You follow her inside and the dark spaces become a shroud that makes it harder to see. You have to squint and it’s important now to see and see well, but it’s hard. The floor yields the way living things do, like fungus or moss. So does the hand rail, and your hand jerks away, as though it’s encountered danger; it’s instinctive.
Upstairs, in the trashed hallway, food manifests as smears, smears everywhere. Some of it isn’t food, not precisely food, it’s been processed. There’s a blind man in a wheelchair, two women in attendance. He rejects counsel and offers of help loudly. He will not be moved, not from the entrance to his room, not by tender reason nor by pleas for his own safety. His powerful upper body is going to seed. How does he get down the stairs?
Trash everywhere. A woman steps into the hallway and her swollen ankles are circumscribed by large red bands of coruscated skin. She’s distracted by her mumbling adult son and his pale friend. They need something she doesn’t have. The attorney’s talk is of rights and rat mites.
Everyone speaks of rats. Rats that bite and chase the dogs. Greasy rats and big rats and rats that come out at night and cover kitchen counters and climb into the cupboards.
Inside the rooms—oh, the rooms— some of the floors are wet and there are wet turds. In the darker places, bedbugs and ticks skitter and swirl wherever there’s room on the bare floors. Some climb the walls. The cockroaches are casual. Dogs bark everywhere. There are no cats.
In one room sits an old man on a bed, holding a cane. There are no chairs. The room is clean, the floor linoleum. He has a large television and three small dogs. “I mop every day,” he says, then shows where the holes are in the bathroom and in the walls behind the cupboards. “Las cucarachas come and they bite me,” he says, pushing up his sleeves.
Downstairs, you walk into a room where every step involves precision and care. In the bathroom, bright light cascades from the collapsed ceiling, like a hot shaft from the Inferno’s Fourth Circle. You want to back out fast, but you’re afraid to put a foot anywhere you can’t see and you don’t want to turn your back to anything. The preferred position would be with your back against the wall so you could see in all directions, but you don’t want to touch anything, not even with your back; not even with the soles of your shoes.
The smell of cooking arouses, confuses, disgusts—spicy top notes, bottom notes of raw sewage.
Dogs perch atop piles of blankets and clothing where human forms are inferred from an arm or a leg protruding. Everything startles the eye.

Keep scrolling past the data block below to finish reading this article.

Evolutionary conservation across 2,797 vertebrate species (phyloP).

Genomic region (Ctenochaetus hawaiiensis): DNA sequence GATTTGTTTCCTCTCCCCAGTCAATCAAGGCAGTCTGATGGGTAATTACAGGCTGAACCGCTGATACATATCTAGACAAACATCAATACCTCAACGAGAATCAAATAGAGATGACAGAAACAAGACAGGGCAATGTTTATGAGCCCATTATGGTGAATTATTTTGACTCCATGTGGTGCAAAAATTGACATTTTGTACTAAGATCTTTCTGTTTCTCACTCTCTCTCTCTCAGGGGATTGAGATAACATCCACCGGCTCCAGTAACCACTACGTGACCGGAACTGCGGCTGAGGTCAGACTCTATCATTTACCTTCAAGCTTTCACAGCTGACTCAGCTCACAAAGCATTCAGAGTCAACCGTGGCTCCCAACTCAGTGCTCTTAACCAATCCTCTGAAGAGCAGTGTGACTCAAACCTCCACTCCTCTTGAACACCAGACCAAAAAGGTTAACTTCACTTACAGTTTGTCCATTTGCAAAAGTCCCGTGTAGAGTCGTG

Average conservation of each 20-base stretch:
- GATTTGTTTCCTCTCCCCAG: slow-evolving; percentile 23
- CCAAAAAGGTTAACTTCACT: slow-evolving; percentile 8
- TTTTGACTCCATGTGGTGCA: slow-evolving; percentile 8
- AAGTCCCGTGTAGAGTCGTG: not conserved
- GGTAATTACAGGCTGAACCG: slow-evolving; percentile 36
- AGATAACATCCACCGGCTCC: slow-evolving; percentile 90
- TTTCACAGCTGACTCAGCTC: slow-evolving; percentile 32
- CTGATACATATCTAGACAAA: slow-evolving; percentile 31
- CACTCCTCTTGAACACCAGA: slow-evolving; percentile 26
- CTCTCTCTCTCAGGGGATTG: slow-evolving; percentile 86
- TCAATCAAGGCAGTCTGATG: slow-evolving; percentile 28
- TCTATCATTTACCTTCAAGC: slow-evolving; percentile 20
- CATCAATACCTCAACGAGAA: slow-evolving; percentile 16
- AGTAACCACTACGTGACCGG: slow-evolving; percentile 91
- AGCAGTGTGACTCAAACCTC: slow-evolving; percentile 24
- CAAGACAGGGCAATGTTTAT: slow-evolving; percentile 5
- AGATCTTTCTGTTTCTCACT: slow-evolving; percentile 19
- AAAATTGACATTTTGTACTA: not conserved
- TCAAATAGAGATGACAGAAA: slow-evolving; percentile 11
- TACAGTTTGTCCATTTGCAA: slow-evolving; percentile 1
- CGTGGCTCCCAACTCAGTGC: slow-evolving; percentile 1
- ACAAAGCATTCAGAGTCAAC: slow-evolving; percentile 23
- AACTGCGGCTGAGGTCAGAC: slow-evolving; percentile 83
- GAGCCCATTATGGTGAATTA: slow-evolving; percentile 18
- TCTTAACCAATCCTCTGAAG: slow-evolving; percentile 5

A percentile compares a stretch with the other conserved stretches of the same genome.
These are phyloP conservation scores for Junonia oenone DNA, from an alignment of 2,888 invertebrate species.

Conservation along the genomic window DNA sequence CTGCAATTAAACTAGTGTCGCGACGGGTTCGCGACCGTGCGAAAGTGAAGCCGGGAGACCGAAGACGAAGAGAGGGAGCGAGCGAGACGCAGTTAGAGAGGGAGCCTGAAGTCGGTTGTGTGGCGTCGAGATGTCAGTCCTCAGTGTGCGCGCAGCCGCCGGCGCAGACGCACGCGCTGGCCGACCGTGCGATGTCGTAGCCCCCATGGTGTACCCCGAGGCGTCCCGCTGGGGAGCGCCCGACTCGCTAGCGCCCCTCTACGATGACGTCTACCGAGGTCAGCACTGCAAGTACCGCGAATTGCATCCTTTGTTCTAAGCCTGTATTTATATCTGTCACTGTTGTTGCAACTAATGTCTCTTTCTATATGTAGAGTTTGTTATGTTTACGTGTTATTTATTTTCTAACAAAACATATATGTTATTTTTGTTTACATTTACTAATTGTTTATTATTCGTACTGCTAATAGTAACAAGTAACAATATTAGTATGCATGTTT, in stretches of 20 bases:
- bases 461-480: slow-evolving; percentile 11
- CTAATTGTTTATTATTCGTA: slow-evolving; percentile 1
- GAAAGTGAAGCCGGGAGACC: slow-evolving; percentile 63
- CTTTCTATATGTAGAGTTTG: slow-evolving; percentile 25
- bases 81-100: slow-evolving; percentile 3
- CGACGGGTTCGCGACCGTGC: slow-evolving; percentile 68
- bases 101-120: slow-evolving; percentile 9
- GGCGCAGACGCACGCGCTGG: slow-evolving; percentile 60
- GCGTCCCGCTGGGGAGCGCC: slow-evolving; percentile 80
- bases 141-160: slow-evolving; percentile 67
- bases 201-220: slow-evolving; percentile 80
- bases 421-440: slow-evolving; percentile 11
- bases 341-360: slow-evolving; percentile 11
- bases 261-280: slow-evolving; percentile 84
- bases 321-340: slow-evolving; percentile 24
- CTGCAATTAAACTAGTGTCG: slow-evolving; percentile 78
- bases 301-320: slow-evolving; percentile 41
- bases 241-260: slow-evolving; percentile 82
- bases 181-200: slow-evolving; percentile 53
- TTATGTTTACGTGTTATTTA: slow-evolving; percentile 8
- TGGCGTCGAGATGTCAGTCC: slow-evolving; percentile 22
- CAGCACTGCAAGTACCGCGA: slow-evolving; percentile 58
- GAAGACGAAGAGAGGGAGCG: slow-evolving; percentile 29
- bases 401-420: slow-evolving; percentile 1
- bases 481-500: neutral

The building inspector for the attorneys says it was worse during the crack epidemic in Oakland, when squatters invaded abandoned houses and were together with the rats on the piles of garbage, but this is bad enough; more than bad enough. No one would want to see worse than this.
There’s a bug on the counter, not a cockroach. It’s ugly and tawny brown, and has large wings, not something you want on you. Why are most of the flies outside?
The young attorney comes stock still and stares at something on the floor. It could be matted hair, hairy excrement, or a something new to science.
“What IS that,” she says, transfixed. You want out.
Outside, in the periphery of your vision, flash-framed predators peer around corners, down hallways, through open doors. They’re attached to tiny, meth-fueled bicycles that can dart down alleyways, through traffic, and disappear around corners.
They have shaved heads and ugly tattoos; they’re muscular and compact and quick. One appears to have sharpened his teeth to points. They take quick inventories of everything and everyone. If they find someone old or infirm who has cigarettes they become friendly and confiding and hang around for a convivial smoke or two, exercising an age-old rule of extortion. Their eyes narrow and they alert at the slimmest opportunity to take and go.
So many wheelchairs. Some are folded into stacks and some with extra wheels piled on the chair cushion.
There are women too old to be in tight shorts that look like panties; they wear flimsy blouses that fall around their shoulders. They walk stiffly on skinny legs and seem ready to fall.
Everyone asks, “How could it happen?” Inside the Inferno, the gods are laughing. “How could it happen?” they say in unison, and laugh, and laugh again.
About The Author
Eric Caine formerly taught in the Humanities Department at Merced College.
He was an original Community Columnist at the Modesto Bee, and
wrote for The Bee for over twelve years.